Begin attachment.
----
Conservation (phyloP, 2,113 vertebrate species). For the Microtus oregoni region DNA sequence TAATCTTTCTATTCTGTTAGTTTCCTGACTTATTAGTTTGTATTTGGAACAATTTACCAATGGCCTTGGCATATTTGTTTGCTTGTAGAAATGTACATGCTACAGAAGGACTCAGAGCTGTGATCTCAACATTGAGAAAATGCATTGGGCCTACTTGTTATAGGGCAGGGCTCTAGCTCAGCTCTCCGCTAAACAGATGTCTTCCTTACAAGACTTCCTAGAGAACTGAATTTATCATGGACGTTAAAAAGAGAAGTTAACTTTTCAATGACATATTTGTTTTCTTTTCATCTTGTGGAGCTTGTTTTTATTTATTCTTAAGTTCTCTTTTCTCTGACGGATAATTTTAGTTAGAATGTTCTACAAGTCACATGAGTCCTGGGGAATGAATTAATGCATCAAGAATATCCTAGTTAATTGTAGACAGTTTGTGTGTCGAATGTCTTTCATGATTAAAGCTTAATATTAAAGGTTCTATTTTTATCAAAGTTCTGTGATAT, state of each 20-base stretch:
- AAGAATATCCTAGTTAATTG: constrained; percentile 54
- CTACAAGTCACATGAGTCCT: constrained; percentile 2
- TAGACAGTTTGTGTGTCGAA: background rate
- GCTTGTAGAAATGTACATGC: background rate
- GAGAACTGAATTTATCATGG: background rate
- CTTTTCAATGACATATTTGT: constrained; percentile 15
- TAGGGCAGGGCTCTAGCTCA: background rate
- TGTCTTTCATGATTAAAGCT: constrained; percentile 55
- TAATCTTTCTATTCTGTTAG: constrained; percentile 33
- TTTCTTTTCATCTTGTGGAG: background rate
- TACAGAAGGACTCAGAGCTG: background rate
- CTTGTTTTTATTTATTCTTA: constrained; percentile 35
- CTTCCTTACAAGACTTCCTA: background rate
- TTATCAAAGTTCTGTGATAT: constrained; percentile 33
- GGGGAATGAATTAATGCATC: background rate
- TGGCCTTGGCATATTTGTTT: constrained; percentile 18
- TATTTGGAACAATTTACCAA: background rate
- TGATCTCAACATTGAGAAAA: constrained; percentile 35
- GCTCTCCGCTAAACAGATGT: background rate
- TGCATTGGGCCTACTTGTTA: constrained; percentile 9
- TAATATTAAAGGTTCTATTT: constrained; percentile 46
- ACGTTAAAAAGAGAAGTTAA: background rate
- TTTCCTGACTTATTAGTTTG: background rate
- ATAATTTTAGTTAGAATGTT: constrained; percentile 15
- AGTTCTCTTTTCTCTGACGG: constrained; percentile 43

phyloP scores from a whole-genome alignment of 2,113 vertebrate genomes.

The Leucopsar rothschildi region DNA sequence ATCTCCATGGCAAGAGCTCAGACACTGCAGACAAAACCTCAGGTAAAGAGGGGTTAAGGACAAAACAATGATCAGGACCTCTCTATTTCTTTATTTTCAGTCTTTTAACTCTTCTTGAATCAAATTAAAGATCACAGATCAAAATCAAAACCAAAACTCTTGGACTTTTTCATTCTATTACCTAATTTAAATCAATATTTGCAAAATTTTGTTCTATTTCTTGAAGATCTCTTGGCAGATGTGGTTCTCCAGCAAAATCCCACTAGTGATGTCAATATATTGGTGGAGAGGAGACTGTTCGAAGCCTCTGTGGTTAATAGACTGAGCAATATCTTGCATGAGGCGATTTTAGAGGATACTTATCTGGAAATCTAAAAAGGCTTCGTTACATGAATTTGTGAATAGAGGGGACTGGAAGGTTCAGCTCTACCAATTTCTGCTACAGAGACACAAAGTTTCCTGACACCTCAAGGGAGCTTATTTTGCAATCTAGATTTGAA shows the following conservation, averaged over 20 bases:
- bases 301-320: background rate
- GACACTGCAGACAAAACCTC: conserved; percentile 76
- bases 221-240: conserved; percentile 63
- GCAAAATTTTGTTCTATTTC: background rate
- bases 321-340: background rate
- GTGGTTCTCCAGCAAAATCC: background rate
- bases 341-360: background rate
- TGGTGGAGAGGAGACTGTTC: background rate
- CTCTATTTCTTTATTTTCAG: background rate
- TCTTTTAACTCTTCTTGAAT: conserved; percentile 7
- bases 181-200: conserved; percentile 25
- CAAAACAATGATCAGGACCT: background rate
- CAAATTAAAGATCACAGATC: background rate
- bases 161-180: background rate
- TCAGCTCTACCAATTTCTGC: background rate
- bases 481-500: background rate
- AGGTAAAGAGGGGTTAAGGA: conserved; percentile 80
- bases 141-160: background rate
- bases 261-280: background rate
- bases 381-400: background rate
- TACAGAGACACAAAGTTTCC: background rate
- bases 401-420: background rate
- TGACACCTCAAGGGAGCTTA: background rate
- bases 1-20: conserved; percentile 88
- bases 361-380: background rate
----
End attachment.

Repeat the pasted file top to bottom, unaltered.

Conservation (phyloP, 2,113 vertebrate species). For the Microtus oregoni region DNA sequence TAATCTTTCTATTCTGTTAGTTTCCTGACTTATTAGTTTGTATTTGGAACAATTTACCAATGGCCTTGGCATATTTGTTTGCTTGTAGAAATGTACATGCTACAGAAGGACTCAGAGCTGTGATCTCAACATTGAGAAAATGCATTGGGCCTACTTGTTATAGGGCAGGGCTCTAGCTCAGCTCTCCGCTAAACAGATGTCTTCCTTACAAGACTTCCTAGAGAACTGAATTTATCATGGACGTTAAAAAGAGAAGTTAACTTTTCAATGACATATTTGTTTTCTTTTCATCTTGTGGAGCTTGTTTTTATTTATTCTTAAGTTCTCTTTTCTCTGACGGATAATTTTAGTTAGAATGTTCTACAAGTCACATGAGTCCTGGGGAATGAATTAATGCATCAAGAATATCCTAGTTAATTGTAGACAGTTTGTGTGTCGAATGTCTTTCATGATTAAAGCTTAATATTAAAGGTTCTATTTTTATCAAAGTTCTGTGATAT, state of each 20-base stretch:
- AAGAATATCCTAGTTAATTG: constrained; percentile 54
- CTACAAGTCACATGAGTCCT: constrained; percentile 2
- TAGACAGTTTGTGTGTCGAA: background rate
- GCTTGTAGAAATGTACATGC: background rate
- GAGAACTGAATTTATCATGG: background rate
- CTTTTCAATGACATATTTGT: constrained; percentile 15
- TAGGGCAGGGCTCTAGCTCA: background rate
- TGTCTTTCATGATTAAAGCT: constrained; percentile 55
- TAATCTTTCTATTCTGTTAG: constrained; percentile 33
- TTTCTTTTCATCTTGTGGAG: background rate
- TACAGAAGGACTCAGAGCTG: background rate
- CTTGTTTTTATTTATTCTTA: constrained; percentile 35
- CTTCCTTACAAGACTTCCTA: background rate
- TTATCAAAGTTCTGTGATAT: constrained; percentile 33
- GGGGAATGAATTAATGCATC: background rate
- TGGCCTTGGCATATTTGTTT: constrained; percentile 18
- TATTTGGAACAATTTACCAA: background rate
- TGATCTCAACATTGAGAAAA: constrained; percentile 35
- GCTCTCCGCTAAACAGATGT: background rate
- TGCATTGGGCCTACTTGTTA: constrained; percentile 9
- TAATATTAAAGGTTCTATTT: constrained; percentile 46
- ACGTTAAAAAGAGAAGTTAA: background rate
- TTTCCTGACTTATTAGTTTG: background rate
- ATAATTTTAGTTAGAATGTT: constrained; percentile 15
- AGTTCTCTTTTCTCTGACGG: constrained; percentile 43

phyloP scores from a whole-genome alignment of 2,113 vertebrate genomes.

The Leucopsar rothschildi region DNA sequence ATCTCCATGGCAAGAGCTCAGACACTGCAGACAAAACCTCAGGTAAAGAGGGGTTAAGGACAAAACAATGATCAGGACCTCTCTATTTCTTTATTTTCAGTCTTTTAACTCTTCTTGAATCAAATTAAAGATCACAGATCAAAATCAAAACCAAAACTCTTGGACTTTTTCATTCTATTACCTAATTTAAATCAATATTTGCAAAATTTTGTTCTATTTCTTGAAGATCTCTTGGCAGATGTGGTTCTCCAGCAAAATCCCACTAGTGATGTCAATATATTGGTGGAGAGGAGACTGTTCGAAGCCTCTGTGGTTAATAGACTGAGCAATATCTTGCATGAGGCGATTTTAGAGGATACTTATCTGGAAATCTAAAAAGGCTTCGTTACATGAATTTGTGAATAGAGGGGACTGGAAGGTTCAGCTCTACCAATTTCTGCTACAGAGACACAAAGTTTCCTGACACCTCAAGGGAGCTTATTTTGCAATCTAGATTTGAA shows the following conservation, averaged over 20 bases:
- bases 301-320: background rate
- GACACTGCAGACAAAACCTC: conserved; percentile 76
- bases 221-240: conserved; percentile 63
- GCAAAATTTTGTTCTATTTC: background rate
- bases 321-340: background rate
- GTGGTTCTCCAGCAAAATCC: background rate
- bases 341-360: background rate
- TGGTGGAGAGGAGACTGTTC: background rate
- CTCTATTTCTTTATTTTCAG: background rate
- TCTTTTAACTCTTCTTGAAT: conserved; percentile 7
- bases 181-200: conserved; percentile 25
- CAAAACAATGATCAGGACCT: background rate
- CAAATTAAAGATCACAGATC: background rate
- bases 161-180: background rate
- TCAGCTCTACCAATTTCTGC: background rate
- bases 481-500: background rate
- AGGTAAAGAGGGGTTAAGGA: conserved; percentile 80
- bases 141-160: background rate
- bases 261-280: background rate
- bases 381-400: background rate
- TACAGAGACACAAAGTTTCC: background rate
- bases 401-420: background rate
- TGACACCTCAAGGGAGCTTA: background rate
- bases 1-20: conserved; percentile 88
- bases 361-380: background rate